Having Kids

In books, Children, kids, Moms, plots, publishing, Writing on May 1, 2009 at 6:37 pm

Having children doesn’t always involve diapers and new mommies don’t always have kids.  Sounds like I’m heading into a metaphor, doesn’t it?  You got me.

To an empty-nester like me, motherhood is all about birthing books.


Of course conception is the most fun.  A thought, an idea or a dream plays around in your mind pretending to be plots and titles, scenes and scenarios. But until one germinates it is just fantasy.

Writers, who entertain such titillation without a commitment to capture those thoughts on paper, or to develop them into publishable means, exist with the frustration and disappointment of a dreamer.

For years, my writing life was just that – until I got tired of staring at books and imagining my name on their spines.

I had become disgusted with my non-committal attitude toward my craft and exhausted by day dreams. Since my teen years, when a word winked at me or a phrase whispered in my ear, I, the willing prisoner, would stick my hands in the air and cry, Ok!  I give up! I had no clue how to arrest the wild onslaught of creative energy.

Instead, I’d be carried away captive and existed in a cell of false belief that someday I would just morph into an author.  I still have stacks of nothing books stuffed with unfertilized seeds – tales that will never be told.

When I finally got busy learning my craft and taking it seriously, I still had to fight off the temptation to sit and dream. I’d often get lost in thoughts of standing in a bookstore, reaching for my offspring, bound and stamped with my name, flipping through the leaves of the work of my days.  I’d imagine the feel of its cover in my fingertips, squeezing it and stroking its letters in unbelief, thinking, did I give birth to this beautiful child?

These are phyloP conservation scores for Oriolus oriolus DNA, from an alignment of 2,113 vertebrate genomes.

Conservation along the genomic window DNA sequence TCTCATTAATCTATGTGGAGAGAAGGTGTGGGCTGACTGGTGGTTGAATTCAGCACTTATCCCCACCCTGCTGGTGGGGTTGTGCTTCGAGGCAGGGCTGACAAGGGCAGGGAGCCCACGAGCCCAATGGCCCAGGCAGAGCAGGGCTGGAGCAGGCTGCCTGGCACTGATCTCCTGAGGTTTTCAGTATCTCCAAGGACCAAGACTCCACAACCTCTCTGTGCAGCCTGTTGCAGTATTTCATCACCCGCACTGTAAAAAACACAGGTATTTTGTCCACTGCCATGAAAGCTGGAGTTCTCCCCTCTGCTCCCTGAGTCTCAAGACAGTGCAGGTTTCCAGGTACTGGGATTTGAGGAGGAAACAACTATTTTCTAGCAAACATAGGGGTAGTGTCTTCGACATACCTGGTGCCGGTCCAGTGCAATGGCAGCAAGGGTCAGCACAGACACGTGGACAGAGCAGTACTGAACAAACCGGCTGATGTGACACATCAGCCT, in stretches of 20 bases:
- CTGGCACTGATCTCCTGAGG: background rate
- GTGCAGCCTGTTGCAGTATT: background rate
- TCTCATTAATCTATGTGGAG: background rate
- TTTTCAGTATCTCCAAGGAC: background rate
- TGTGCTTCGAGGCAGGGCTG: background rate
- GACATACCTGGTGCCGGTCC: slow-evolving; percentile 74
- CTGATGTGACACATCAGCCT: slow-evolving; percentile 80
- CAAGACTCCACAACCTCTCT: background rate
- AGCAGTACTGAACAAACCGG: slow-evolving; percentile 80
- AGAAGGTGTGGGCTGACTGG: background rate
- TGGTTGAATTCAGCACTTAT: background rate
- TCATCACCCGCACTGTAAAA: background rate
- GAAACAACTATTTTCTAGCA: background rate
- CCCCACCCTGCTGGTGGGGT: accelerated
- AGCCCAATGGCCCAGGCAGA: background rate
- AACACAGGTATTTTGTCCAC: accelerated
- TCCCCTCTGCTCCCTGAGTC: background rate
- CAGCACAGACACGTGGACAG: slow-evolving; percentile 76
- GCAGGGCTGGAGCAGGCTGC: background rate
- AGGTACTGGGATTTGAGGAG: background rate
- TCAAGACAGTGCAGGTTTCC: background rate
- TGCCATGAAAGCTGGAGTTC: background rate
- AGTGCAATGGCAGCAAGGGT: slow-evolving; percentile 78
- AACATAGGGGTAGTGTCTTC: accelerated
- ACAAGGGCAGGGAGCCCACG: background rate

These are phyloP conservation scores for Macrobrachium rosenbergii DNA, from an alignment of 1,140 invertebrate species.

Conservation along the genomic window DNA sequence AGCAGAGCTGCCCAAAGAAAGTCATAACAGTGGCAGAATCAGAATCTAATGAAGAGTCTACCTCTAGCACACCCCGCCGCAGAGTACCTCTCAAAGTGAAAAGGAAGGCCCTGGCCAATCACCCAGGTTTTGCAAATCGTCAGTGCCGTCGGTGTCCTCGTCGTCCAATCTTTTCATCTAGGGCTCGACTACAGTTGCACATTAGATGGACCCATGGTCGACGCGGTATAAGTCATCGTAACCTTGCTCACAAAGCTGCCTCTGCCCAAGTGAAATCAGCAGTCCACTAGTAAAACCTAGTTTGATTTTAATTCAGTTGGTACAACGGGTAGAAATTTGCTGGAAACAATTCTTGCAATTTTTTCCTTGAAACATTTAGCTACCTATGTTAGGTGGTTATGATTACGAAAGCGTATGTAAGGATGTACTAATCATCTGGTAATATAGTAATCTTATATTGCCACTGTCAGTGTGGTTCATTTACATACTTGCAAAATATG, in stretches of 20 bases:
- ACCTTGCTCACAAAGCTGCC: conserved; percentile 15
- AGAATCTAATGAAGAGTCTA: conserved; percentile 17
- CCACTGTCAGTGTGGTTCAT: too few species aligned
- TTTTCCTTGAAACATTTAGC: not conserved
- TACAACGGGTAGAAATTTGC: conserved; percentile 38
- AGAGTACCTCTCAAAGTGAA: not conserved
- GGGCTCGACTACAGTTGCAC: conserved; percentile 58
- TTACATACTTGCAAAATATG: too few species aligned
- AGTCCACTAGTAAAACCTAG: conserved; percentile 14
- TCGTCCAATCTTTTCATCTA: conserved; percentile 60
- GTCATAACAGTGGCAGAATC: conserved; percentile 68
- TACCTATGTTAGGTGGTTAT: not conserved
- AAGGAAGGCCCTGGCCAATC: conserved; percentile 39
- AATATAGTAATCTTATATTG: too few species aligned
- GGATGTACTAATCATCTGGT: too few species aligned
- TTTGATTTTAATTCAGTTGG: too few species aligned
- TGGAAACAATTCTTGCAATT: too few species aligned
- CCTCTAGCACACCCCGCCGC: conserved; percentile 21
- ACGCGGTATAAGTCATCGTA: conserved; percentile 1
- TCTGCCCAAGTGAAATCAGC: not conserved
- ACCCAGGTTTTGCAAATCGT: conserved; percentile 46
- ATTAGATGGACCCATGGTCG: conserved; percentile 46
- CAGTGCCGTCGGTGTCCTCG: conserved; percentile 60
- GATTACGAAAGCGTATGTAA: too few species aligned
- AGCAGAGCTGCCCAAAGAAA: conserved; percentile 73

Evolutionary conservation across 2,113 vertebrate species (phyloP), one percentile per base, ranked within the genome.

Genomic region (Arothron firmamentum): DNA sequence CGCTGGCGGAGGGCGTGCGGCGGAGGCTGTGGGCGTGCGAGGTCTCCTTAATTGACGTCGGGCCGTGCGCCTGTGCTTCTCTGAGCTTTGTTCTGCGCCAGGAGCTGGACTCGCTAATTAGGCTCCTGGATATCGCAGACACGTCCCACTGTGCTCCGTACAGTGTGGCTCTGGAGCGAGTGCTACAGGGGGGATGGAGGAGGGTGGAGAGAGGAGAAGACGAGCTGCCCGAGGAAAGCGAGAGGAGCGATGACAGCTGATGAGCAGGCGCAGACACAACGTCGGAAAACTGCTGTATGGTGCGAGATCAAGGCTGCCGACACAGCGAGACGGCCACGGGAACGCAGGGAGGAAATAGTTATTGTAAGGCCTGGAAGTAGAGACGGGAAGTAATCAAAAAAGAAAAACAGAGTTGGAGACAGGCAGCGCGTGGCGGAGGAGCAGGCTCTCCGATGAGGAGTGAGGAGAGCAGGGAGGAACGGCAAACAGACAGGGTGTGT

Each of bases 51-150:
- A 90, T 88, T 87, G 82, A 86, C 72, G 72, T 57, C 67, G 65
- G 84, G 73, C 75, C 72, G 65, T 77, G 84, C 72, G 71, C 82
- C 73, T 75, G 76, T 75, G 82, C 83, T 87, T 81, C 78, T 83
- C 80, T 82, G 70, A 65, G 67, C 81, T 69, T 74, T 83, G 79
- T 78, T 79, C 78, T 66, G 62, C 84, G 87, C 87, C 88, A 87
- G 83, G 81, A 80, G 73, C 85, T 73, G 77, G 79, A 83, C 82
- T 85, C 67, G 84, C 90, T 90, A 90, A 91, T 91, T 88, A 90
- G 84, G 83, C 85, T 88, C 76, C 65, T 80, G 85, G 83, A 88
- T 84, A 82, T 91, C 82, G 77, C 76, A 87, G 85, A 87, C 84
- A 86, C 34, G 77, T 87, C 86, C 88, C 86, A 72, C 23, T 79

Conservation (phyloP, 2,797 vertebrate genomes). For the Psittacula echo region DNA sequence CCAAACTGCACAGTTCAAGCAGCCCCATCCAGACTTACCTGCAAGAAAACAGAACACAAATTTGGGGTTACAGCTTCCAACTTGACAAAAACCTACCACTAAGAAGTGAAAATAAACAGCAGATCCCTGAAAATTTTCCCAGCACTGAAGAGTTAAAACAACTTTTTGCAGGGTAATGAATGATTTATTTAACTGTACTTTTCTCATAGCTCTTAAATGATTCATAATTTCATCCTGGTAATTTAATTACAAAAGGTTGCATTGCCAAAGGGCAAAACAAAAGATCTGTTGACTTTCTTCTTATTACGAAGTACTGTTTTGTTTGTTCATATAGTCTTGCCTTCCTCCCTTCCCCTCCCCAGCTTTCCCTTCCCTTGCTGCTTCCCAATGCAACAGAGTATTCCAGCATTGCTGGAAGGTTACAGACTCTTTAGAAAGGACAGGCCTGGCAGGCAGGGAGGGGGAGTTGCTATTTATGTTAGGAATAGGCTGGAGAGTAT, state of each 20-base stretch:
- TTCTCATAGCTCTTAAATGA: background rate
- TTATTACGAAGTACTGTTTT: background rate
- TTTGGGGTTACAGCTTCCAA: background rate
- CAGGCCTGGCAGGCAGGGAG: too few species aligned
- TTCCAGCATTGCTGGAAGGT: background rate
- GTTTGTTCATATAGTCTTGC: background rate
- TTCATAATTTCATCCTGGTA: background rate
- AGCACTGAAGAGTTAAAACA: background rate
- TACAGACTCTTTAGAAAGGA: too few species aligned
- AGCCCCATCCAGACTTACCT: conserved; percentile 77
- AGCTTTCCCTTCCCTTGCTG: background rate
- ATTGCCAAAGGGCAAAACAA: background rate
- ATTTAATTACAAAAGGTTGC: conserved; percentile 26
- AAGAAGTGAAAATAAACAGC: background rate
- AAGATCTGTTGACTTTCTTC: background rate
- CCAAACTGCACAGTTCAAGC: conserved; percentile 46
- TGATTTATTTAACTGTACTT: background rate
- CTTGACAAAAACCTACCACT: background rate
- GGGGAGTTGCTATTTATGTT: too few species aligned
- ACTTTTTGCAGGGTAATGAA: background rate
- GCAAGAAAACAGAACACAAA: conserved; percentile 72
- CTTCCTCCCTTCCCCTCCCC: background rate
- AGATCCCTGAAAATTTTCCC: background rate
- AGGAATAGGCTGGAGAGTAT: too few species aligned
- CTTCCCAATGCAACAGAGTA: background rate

The other fight I encountered by choosing self-discipline was the work itself. Give me the baby all bathed and wrapped in soft a cuddly blanket, resting contentedly in my arms and everyone around me saying, “What a beautiful baby!”  Yes!  That’s what I want!  To drive to the bookstore, walk to the shelf and just pull my book off and see it complete, bound forever in its own identity.  Forget the labor!

Then a fear emerged. What will I do when my child is grown and gone?  How do I send my book off into the world wrapped in a box only to arrive at some publishing house where it may be shelved or thrown away, unread, unopened?  How do I cope with the thrill and pain of watching it be read, then hearing all about its flaws and reasons why it’s not good enough to print – to be cut down, edited, critiqued and rejected by strangers?  My precious child, of whom I labored day and night to create, I’d rather not give birth to you than to send you into a world so cruel and watch your life be so treated!

mystery murder suspense

The 'Novel Vigilante'

Enough drama; authors become authors because they birth books. Authors become Moms when they raise books.  And so I must engage in the shameless self-promotion of my first child.  My novel, The ‘Novel Vigilante’ will be published later this month!  Come see all my ‘kids’ at www.ccsemick.com.